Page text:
March 25 (Bloomberg) — The euro traded near a 10-month low versus the dollar after European Central Bank President Jean- Claude Trichet said that aid for a euro-area nation from any outside group such as the International Monetary Fund is “very, very bad.”
South Africa’s rand dropped against all of its most-traded counterparts after the nation’s central bank unexpectedly lowered its benchmark interest rate. Mexico’s peso rose against most of the 16 as the jobless rate in February fell more than forecast. Leaders of the euro region met in Brussels to debate a French-German contingency plan for a mix of IMF and bilateral loans to help Greece deal with its budget deficit.
The market doesn’t care that “France and Germany are saying they have the framework to a plan to support Greece including the IMF,” said John Curran, a Toronto-based senior vice president at CanadianForex Ltd. “It’s like ‘Yeah, OK, great, I have a plan for winning the lottery, too.’ Show us something that works.”
The euro fell 0.3 percent to $1.3273 at 5 p.m. in New York after advancing earlier as much as 0.5 percent. The 16-nation currency touched $1.3268, the lowest since May 7. It rose 0.2 percent to 123.08 yen, from 122.89 yesterday. The dollar gained 0.5 percent to 92.72 yen, from 92.30. It touched 92.96 yen, the highest level since Jan. 8.
Euro-area leaders agreed on a French-German plan, an EU official said late today on the condition of not being further identified at a summit meeting in Brussels.
Trichet, in an interview broadcast earlier on France’s Public Senat television, said, “If the IMF or any other authority exercises any responsibility instead of the euro group, instead of the governments, this would clearly be very, very bad.”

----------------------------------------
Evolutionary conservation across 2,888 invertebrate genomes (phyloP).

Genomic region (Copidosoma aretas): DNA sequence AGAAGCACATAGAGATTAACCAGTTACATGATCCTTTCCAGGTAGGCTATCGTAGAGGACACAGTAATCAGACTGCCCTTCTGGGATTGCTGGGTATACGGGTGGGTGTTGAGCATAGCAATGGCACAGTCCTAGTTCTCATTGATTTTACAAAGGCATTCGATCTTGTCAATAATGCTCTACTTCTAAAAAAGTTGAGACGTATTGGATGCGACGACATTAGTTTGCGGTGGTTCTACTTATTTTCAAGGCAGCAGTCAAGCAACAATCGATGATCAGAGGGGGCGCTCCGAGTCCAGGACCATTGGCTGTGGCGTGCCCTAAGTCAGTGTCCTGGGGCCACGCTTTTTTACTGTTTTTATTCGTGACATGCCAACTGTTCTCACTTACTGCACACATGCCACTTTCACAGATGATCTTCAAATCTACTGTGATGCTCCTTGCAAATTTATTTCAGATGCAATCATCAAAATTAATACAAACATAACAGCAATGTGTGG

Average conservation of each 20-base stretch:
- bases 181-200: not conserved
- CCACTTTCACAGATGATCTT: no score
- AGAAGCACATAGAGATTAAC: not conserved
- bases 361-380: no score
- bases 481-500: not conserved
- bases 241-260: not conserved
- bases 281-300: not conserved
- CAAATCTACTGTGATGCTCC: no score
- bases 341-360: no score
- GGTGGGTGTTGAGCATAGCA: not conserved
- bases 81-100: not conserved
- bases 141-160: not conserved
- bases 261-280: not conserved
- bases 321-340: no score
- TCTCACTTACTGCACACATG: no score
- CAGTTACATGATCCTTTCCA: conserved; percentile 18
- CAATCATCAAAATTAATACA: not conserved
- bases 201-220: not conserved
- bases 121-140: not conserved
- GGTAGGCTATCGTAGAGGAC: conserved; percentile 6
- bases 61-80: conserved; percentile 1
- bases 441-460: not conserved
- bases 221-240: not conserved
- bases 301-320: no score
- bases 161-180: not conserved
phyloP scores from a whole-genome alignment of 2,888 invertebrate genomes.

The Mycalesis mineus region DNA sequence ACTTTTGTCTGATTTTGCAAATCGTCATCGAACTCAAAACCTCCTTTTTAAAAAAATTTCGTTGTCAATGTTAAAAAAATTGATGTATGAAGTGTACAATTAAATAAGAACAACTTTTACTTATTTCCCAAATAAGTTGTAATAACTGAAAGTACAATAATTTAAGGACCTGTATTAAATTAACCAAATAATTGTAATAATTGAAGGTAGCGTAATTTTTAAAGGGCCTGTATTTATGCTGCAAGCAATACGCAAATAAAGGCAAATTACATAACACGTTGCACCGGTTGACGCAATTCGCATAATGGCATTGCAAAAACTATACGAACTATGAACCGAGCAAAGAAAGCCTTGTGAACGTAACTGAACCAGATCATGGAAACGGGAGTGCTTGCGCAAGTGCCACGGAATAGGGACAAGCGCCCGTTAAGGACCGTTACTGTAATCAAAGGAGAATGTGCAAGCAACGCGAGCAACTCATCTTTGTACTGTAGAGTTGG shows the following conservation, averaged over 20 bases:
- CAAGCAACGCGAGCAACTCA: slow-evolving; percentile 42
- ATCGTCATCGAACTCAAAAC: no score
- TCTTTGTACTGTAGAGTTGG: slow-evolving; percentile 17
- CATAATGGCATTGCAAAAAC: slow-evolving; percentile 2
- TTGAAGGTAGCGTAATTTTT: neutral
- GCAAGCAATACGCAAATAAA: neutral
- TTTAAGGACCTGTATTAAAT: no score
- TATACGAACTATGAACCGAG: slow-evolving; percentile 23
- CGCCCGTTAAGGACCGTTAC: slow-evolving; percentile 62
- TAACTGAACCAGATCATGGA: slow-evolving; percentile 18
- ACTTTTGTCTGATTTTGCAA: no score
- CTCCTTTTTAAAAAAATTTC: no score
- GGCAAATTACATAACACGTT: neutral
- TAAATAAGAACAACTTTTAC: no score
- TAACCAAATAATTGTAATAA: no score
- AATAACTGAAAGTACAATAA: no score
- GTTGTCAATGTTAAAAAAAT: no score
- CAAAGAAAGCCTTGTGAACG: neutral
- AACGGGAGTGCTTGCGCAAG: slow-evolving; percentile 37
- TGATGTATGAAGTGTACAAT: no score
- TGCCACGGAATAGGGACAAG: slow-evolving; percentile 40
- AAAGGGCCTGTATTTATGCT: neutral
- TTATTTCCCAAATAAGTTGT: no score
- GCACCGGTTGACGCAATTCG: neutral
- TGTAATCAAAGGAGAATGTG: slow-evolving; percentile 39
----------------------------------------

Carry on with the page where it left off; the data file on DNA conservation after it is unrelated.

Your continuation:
The central banker’s comments, recorded earlier today, were broadcast shortly after aides to French President Nicolas Sarkozy and German Chancellor Angela Merkel told reporters in Brussels they’d agreed on a framework to aid debt-stricken Greece. The plan called for IMF funds in addition to bilateral loans to Greece, according to aides who spoke on condition of anonymity because the accord has yet to be approved. European Union leaders are meeting in a two-day summit.
“Trichet’s comments highlight the ongoing uncertainty in the EU and it’s the uncertainty that’s impacting the market,” said Camilla Sutton, a Bank of Nova Scotia currency strategist in Toronto. “The implication is that an IMF aid package would be negative for the currency.”
Goldman Exits Bet
Goldman Sachs Group Inc. exited a bet that the euro would strengthen against the dollar after the trade lost 2.8 percent.
“We have clearly underestimated the impact on the euro from the European sovereign crisis and perhaps also from the broader macroadjustment that it portends,” five Goldman analysts including Thomas Stolper, a London-based economist, wrote in an e-mail message to Bloomberg News today. “These political headwinds currently matter far more for the euro than the cyclical factors.”
The rand slid to a three-week low versus the dollar after South Africa’s central bank unexpectedly lowered its benchmark interest rate as the currency’s 26 percent rally since the start of last year helped curb inflation.